One of my favourite food bloggers these days is David Lebovitz, an American who blogs from Paris (when he has time, in between writing cookbooks and leading chocolate tours!!). So I was thrilled when Johanna called a few weeks ago to let me know David would be in town. Of course, if you love food, there is no better way to spend a Saturday morning than rambling around Borough Market, and since David hadn’t been and Johanna and I were due a visit, that’s where we decided to meet up. We found David sensibly ensconced outside Neal’s Yard munching on a toasted panini (or similar!) absolutely oozing the most divine cheese and onion flavours. If I hadn’t already had breakfast, David would have been in grave danger of being mugged for his panini…
But luckily he was spared bodily harm and the three of use set off into the market, chatting, nibbling and generally having a ball. The first stop was Brindisa, home of all things Spanish and delicious in London, where a most charming young man let us take his picture while he expertly sliced our jamon. There were a couple of hams to choose from but both Johanna and I made a beeline for the Joselito Gran Reserva Iberico ham (made by a small family business from pata negra pigs and reputedly the best ham in Spain). A wander around the shop also led us to their splendid selection of Spanish vinegars and oils, which were displayed for tasting – and ideal for photographing! All kinds of interesting stuff like Spanish Jerez vinegar and of course a superb selection of olive oils.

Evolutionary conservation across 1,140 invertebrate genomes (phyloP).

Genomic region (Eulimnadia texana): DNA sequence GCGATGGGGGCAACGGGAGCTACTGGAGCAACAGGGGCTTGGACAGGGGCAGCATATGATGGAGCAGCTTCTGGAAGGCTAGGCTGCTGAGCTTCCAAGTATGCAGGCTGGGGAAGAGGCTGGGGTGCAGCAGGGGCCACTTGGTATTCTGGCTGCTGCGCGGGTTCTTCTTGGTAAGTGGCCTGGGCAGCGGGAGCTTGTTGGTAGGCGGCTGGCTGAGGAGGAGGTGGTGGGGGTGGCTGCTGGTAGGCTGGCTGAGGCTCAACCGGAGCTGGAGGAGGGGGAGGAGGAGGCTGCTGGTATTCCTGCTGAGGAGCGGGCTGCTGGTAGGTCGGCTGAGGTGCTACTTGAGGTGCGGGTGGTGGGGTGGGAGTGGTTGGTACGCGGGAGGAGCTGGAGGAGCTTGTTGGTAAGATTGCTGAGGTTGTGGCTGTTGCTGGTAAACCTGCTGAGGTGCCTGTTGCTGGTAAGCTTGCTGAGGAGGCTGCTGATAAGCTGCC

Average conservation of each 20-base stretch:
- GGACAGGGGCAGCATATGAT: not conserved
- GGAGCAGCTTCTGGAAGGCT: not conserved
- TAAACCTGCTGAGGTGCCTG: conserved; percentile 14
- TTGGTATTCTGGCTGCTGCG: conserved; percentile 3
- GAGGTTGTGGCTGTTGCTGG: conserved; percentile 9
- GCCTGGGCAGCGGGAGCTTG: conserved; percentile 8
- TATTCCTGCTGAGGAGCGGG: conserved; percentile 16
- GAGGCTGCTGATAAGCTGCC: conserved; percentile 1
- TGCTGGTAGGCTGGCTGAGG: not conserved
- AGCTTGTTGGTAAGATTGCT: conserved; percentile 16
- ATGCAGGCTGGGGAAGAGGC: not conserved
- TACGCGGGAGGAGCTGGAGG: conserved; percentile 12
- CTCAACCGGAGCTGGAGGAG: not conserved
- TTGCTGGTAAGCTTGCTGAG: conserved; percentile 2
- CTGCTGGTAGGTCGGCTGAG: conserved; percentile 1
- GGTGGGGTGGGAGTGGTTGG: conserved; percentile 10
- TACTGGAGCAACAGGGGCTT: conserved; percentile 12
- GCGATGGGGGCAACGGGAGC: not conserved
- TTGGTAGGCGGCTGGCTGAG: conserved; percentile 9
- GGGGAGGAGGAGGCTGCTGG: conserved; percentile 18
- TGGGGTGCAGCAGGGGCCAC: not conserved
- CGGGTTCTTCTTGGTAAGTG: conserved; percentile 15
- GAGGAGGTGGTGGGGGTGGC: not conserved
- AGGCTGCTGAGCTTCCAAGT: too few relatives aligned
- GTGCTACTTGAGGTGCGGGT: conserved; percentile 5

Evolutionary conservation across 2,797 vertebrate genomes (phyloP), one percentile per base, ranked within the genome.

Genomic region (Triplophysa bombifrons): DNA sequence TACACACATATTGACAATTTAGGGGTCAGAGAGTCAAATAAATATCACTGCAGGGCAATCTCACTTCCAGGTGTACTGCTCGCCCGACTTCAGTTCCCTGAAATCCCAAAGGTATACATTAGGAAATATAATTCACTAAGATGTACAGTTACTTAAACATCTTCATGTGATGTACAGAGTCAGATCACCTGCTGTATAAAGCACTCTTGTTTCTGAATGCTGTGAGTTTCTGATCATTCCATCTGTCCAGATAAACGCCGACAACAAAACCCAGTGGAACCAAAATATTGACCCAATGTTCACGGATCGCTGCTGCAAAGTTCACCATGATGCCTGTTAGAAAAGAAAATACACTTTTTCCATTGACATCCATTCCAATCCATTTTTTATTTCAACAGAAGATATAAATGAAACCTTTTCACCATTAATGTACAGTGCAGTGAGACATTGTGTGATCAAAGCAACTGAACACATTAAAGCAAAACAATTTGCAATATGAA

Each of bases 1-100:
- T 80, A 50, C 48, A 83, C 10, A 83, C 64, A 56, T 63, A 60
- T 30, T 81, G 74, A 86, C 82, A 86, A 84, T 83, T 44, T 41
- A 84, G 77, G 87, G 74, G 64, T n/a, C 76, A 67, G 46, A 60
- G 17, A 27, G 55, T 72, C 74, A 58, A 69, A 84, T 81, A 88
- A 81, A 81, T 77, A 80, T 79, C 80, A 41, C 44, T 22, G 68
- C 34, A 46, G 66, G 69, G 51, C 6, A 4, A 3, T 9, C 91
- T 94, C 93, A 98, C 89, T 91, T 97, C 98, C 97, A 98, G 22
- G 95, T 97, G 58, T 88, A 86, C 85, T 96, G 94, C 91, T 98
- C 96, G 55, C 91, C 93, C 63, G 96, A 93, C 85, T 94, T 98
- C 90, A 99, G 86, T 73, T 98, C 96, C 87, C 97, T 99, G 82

From there, we moved on to inspect some of the wonderful fresh produce and meat, nibbling on little free samples wherever we went. It’s actually quite astonishing how much stuff you can taste in a morning at Borough – everyone is so proud of their wares and David remarked on how friendly all the stallholders are, and how willing they are to chat to the punters. Funny how it takes a visitor to point out the good things about your home town… 😉